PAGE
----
United States District Court, W.D. Arkansas, El Dorado Division
MICHAEL L. DOUGLAS, Petitioner,
RAY HOBBS, Director Arkansas Department of Corrections, Respondent.
MAGISTRATE JUDGE'S REPORT AND
A. BRYANT, Magistrate Judge.
Michael Larenzo Douglas ("Douglas"), an inmate
confined in the Arkansas Department of Correction, Ouachita
River Unit, Malvern, Arkansas, filed a "Petition to Void
Judgement" which the Court has determined is a Petition
for Writ of a Habeas Corpus pursuant to 28 U.S.C. Â§
2254. ECF No. 1. The Petition was referred for findings of
fact, conclusions of law and recommendations for the
disposition of the case. The Respondent, Director, filed his
Response on November 25, 2014. ECF No. 7. For the reasons set
forth below the Petition should be dismissed.
brings this action challenging his conviction in Drew County
Circuit Court for escape, kidnaping and theft in 1985. ECF
No. 1. On May 22, 1985, Douglas pled guilty to escape,
kidnaping and theft of property in Drew County, Arkansas. ECF
No. 7. He was sentenced to concurrent terms of imprisonment
of ten years for escape, twenty years for kidnaping, and 20
years for theft. He did not appeal these sentences. He also
did not seek state post-conviction relief.
1993, Douglas filed a petition under Â§ 2254 in the United
States District Court for the Eastern District of Arkansas.
See Douglas v. Endell, Cause No. PB-C-93-212 (ED
Ark. 1993). In this petition, he attacked the 1985 conviction
and sentence from Drew County. ECF No. 7. He claimed his
guilty plea was unlawful and involuntary, the state failed to
disclose exculpatory evidence prior to his conviction, and
that he was denied effective assistance of counsel. The
United States District Court in the Eastern District of
Arkansas, dismissed this petition because of Petitioner's
failure to raise these claims in the state courts prior to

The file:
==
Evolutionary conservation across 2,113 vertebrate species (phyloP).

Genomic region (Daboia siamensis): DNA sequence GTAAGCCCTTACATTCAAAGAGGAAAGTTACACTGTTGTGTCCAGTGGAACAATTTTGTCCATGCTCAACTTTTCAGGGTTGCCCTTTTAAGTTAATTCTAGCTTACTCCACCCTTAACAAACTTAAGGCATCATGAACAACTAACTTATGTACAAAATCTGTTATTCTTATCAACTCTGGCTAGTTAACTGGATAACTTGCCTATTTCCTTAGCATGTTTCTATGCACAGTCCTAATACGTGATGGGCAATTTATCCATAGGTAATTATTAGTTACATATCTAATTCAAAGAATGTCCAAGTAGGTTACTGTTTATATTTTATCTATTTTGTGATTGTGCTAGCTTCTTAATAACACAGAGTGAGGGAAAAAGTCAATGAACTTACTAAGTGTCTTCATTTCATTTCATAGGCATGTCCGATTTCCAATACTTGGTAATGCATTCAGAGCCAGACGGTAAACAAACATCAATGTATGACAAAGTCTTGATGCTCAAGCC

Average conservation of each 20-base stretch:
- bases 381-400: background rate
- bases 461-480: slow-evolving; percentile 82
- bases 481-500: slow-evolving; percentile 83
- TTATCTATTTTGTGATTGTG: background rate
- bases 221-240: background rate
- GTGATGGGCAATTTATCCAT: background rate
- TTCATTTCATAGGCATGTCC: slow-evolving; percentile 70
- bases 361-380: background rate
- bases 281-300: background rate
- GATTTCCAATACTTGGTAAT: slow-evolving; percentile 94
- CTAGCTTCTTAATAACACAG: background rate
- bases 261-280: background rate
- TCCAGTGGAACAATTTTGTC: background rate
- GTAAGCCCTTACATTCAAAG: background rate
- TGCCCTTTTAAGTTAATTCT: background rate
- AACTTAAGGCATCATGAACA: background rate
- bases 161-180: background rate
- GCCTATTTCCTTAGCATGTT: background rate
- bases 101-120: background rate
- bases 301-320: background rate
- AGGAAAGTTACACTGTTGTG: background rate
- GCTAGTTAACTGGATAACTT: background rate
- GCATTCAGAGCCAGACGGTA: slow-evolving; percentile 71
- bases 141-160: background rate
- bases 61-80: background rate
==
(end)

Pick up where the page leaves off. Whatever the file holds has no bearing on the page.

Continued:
seeking federal relief. ECF No. 7.
1994, Douglas filed a state petition for habeas corpus
relief. He again claimed the trial court lacked jurisdiction
because it failed to hold a hearing to determine whether his
case should be transferred to juvenile court. The trial court
denied the petition. On appeal, the Arkansas Supreme Court
again ruled there was no error and dismissed the appeal.
See Douglas v. State, 94-1174, 1995 WL 30578 (Ark.
Jan. 23, 1995).
next sought relief, pursuant to 28 U.S.C. Â§ 2254, in the
United States District Court for the Western District of
Arkansas. See Douglas v. Hobbs, No. 1:13-CV-1086
(W.D. AR 2013). He filed that petition on November 5, 2013.
In this federal petition he alleged: (1) the trial court
lacked subject matter jurisdiction as he was a juvenile, and
(2) ineffective assistance of counsel.
District Court denied his petition holding the petition was
time barred. Douglas appealled this decision and on July 1,
2015, the United States Court of Appeals for The Eight
Circuit denied the certificate of appealability and dismissed
the appeal. See Douglas v. Kelley, No. 15-1414 (8th
filed the instant Petition, pursuant to Â§ 2254, on October 2,
2014. ECF No. 1. In this Petition he alleges his 1985
conviction is void because the state court did not have
subject-matter jurisdiction over him and his counsel was
ineffective. The Respondent asserts the instant Petition
should be dismissed as a successive petition, filed without
permission of the Court of Appeals pursuant to 28 U.S.C.
2244(b)(3). ECF No. 7. Respondent also asserts the claim is
clearly filed an earlier petition seeking habeas
corpus relief. He has not shown he requested and
received permission from the United States Court of Appeals
for the Eighth Circuit to file the instant second petition as
required by Â§ 2244 (b)(3). Title 28 United States Code
Section 2244 states in pertinent part:
(b)(1) A claim presented in a second or successive habeas
corpus application under section 2254 that was presented in a
prior application shall be dismissed.
(2) A claim presented in a second or successive habeas corpus
application under section 2254 that was not presented in a